Studies show, however, that when teachers and principals exhibit a positive attitude towards students with disabilities, there are fewer discipline problems and students form better peer relationships (Praisner, Prater, 2003). Modeling caring behavior towards students with disabilities is one of the strongest ways for teachers to communicate an expectation of acceptance and to encourage positive interactions among all classroom community members. Setting this type of example will help all of our students develop a deeper sense of empathy and openness to others.
Classes with a diverse student population necessitate the use of differentiated instruction. This situation provides an opportunity to teach students that “fair” does not equal “same”. All students need to be able to access the curriculum, but each benefits from a different type of scaffolding to support his learning. We wouldn’t give a near-sighted person a wheelchair to help her see better; likewise we wouldn’t give a person without legs a pair of glasses to meet his needs. We all need different things to succeed. In order to help you explain this concept to your students, we have created a mini lesson for you to use in your classrooms. (See margin for free mini lesson. Also see the chapter on “Creating a Safe Classroom Environment” in our Transformative Teaching book for great ideas on creating an inclusive classroom.)
Having students with intellectual disabilities in our class can be a beautiful experience for all community members. Inclusive classrooms ensure that all students gain to access to the academic content in the way that works best for them. With the right support and modeling, all students will also develop pro-social skills and empathy in our diverse classrooms. Finally, remember that having students with ID in our classrooms helps to push us to be the best teachers we can be – not only with our instruction but with our mindsets and compassion as well.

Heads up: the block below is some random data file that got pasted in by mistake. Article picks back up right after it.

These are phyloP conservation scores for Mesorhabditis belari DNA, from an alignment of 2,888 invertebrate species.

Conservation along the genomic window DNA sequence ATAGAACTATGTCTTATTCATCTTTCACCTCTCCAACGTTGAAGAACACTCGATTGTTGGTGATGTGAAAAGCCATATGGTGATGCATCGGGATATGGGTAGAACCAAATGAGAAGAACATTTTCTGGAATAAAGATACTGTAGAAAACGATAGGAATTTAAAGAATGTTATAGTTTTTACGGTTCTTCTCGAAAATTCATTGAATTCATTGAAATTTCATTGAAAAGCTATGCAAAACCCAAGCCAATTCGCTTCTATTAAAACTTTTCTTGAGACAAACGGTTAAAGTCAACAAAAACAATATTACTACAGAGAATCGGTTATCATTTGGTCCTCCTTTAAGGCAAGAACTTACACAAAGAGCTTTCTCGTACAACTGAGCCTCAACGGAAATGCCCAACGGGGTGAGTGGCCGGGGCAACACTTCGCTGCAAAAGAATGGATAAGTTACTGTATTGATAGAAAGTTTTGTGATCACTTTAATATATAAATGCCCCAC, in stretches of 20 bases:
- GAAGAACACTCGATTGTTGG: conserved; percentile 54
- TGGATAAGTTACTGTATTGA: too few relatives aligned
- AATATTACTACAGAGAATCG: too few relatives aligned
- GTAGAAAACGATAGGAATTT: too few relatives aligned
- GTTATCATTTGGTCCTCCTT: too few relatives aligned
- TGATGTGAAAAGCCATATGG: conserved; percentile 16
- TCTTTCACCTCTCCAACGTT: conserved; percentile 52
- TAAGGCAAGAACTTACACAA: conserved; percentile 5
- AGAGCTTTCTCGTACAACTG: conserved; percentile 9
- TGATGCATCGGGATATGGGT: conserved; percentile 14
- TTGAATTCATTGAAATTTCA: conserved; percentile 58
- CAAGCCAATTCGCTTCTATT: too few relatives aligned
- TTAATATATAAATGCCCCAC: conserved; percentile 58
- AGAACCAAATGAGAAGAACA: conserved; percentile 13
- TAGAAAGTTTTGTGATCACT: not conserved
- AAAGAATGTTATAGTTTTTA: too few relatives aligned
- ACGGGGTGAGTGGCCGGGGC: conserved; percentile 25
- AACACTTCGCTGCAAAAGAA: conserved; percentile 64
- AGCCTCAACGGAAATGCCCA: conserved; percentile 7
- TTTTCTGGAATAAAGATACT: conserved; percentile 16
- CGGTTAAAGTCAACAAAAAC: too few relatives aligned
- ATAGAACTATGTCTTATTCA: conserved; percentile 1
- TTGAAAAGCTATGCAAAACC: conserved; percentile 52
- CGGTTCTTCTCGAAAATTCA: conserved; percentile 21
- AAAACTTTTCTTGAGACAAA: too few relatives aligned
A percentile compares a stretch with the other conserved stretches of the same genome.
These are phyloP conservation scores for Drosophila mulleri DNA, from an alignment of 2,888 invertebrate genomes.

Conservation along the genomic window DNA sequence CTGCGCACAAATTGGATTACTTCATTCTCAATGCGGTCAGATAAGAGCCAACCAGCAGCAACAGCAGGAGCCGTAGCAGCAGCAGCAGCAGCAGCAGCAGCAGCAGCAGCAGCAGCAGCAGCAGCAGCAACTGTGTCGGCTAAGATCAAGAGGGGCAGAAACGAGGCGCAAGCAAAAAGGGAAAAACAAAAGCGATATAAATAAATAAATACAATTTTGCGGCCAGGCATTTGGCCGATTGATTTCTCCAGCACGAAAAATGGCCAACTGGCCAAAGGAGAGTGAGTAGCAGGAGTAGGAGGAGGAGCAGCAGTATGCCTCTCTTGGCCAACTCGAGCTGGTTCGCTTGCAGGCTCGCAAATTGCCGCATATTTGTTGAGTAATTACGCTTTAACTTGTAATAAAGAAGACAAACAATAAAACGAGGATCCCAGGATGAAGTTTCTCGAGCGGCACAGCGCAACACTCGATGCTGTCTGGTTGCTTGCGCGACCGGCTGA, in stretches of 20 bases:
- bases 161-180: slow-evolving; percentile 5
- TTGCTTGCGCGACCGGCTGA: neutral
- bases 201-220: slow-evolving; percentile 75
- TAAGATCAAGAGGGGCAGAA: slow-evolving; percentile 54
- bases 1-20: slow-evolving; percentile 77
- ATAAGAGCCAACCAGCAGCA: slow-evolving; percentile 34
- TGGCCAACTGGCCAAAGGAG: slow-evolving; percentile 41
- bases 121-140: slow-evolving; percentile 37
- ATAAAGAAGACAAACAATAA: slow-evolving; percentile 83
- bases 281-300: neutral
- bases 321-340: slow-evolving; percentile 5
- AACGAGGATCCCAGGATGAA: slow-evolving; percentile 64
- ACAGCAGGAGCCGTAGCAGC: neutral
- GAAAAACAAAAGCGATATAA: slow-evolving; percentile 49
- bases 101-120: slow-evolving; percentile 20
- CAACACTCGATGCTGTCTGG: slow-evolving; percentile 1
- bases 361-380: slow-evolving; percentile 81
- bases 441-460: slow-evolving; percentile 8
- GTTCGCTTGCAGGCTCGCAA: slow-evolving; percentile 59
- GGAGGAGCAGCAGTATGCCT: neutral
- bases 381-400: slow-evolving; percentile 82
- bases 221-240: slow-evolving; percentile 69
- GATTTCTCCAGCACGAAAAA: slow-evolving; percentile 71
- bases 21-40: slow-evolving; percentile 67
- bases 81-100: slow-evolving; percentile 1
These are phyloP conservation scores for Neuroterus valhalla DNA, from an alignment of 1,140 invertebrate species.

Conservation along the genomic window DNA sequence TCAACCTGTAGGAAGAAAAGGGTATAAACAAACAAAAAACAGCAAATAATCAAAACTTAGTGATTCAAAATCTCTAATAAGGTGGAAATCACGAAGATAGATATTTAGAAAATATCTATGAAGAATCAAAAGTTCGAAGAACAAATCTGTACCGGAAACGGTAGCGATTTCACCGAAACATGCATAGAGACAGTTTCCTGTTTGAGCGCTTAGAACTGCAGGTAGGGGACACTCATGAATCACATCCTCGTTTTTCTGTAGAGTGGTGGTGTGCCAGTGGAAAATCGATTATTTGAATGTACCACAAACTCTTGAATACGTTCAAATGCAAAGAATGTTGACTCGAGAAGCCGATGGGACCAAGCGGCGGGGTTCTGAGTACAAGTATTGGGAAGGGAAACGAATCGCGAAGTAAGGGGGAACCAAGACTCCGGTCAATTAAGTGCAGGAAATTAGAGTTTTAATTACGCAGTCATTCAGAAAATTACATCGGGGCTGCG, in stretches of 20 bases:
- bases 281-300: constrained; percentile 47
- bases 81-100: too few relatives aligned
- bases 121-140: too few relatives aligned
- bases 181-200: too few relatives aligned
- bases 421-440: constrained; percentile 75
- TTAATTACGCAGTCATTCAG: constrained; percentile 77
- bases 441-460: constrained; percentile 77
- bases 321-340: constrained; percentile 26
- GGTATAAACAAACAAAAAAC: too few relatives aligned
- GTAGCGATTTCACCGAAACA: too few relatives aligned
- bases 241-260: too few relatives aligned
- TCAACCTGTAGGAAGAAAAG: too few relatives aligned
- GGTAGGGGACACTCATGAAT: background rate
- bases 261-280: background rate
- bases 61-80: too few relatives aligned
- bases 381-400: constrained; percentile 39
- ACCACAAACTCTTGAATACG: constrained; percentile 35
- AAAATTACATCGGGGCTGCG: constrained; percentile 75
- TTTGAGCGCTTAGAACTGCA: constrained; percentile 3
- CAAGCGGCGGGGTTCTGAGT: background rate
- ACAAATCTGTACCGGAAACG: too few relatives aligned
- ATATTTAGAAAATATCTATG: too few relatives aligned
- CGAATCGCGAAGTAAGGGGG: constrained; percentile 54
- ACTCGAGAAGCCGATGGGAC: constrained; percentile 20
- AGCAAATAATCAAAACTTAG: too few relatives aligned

For more ideas on how to support ALL learners culturally, emotionally, and academically, check out our book, Transformative Teaching.
Some meaningful, related web content.
- National Dissemination Center for Children with Disabilities - Fact sheet on Intellectual Disabilities: http://www.siskin.org/www/download/209.556
- Founded in 1999, the National Center on Health, Physical Activity and Disability (NCHPAD) is a public health practice and resource center on health promotion for people with disability. Here is a great resource for educators. http://www.nchpad.org/Educators
- Parent University Center for Communication and Stixrud Educational Consulting Group, Rockville, MD - Sept 10, 2016. Register here.
- Asociación de Psicología de Puerto Rico, San Juan, PR - November 17-19, 2016 Register here.
- Bring Kathleen to your school!
- Kryza, K., Brittingham, M., & Duncan, A. (n.d.). Transformative teaching: Changing today's classrooms culturally, academically, & emotionally.
- Milsom, A. (2013). Creating Positive School Experiences for Students with Disabilities. Retrieved July 27, 2016, from http://www.readingrockets.org/article/creating-positive-school-experiences-students-disabilities
- Prater, M.A. (2003). She will succeed: Strategies for success in inclusive classrooms. Teaching Exceptional Children, 35(5), 58-64.
- Praisner, C. L. (2003). Attitudes of elementary school principals toward the inclusion of students with disabilities. Exceptional Children, 69(2), 135-145.